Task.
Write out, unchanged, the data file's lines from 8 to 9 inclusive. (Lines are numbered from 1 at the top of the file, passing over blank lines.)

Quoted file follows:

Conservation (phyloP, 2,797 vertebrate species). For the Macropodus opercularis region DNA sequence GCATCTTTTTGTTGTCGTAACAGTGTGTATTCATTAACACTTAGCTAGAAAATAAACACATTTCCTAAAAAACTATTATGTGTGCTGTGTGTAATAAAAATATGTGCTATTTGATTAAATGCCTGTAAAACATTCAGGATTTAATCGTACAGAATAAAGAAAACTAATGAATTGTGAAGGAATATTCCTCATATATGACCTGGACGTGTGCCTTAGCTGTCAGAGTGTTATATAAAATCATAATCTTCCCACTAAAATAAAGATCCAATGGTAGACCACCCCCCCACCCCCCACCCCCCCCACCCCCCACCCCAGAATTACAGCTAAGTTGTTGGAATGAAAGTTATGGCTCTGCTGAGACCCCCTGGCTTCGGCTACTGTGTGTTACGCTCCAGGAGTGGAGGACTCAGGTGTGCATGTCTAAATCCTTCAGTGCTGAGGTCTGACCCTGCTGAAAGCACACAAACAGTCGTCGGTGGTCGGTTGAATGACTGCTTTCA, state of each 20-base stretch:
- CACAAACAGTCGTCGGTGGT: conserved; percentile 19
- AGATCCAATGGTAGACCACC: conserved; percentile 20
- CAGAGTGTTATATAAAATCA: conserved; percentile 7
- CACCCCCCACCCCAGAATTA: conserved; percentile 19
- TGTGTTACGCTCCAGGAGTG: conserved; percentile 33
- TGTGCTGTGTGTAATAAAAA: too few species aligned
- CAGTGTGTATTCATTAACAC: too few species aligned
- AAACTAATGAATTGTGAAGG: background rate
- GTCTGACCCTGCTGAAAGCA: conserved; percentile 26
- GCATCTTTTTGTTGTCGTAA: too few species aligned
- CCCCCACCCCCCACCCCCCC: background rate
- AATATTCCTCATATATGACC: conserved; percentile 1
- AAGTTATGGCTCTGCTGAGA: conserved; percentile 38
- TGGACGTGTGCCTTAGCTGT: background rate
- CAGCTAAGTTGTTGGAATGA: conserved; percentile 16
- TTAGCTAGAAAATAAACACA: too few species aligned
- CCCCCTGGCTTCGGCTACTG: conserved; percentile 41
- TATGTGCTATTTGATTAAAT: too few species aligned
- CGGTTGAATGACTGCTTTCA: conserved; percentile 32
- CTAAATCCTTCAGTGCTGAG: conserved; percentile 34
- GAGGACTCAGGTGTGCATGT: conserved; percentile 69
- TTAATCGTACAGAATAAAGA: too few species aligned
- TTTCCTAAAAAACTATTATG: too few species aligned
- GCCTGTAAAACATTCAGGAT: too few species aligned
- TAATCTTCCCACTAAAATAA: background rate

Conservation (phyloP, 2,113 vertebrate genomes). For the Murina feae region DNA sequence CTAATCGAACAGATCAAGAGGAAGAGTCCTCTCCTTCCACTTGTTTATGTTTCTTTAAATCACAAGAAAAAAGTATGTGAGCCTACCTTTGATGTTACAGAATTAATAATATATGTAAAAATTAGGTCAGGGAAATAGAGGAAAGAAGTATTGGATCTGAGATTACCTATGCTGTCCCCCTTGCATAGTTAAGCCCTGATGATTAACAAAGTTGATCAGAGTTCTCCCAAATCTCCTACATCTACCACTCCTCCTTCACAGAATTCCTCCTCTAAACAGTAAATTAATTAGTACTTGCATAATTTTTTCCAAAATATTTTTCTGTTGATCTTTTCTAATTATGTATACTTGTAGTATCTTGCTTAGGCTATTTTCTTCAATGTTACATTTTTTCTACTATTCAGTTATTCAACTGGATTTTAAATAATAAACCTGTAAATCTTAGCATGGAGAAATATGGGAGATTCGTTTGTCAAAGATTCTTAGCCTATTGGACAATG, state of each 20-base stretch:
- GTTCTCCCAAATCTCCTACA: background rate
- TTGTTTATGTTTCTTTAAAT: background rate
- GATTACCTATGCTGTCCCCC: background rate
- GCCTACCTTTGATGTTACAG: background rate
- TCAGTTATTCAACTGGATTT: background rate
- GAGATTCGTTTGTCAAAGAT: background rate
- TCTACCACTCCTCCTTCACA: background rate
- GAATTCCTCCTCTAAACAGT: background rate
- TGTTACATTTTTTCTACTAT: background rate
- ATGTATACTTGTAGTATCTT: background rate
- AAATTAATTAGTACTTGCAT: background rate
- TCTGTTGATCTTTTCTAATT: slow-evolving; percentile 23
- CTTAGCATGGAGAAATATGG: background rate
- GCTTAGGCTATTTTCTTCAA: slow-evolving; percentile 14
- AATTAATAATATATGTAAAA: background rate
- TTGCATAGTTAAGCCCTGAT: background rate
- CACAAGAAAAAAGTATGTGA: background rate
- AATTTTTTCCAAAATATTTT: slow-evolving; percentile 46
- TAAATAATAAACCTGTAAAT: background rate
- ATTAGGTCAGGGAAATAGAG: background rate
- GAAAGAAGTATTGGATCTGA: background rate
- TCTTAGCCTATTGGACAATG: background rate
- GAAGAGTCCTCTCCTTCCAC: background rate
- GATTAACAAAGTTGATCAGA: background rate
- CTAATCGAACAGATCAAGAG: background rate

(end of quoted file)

- CAGTGTGTATTCATTAACAC: too few species aligned
- AAACTAATGAATTGTGAAGG: background rate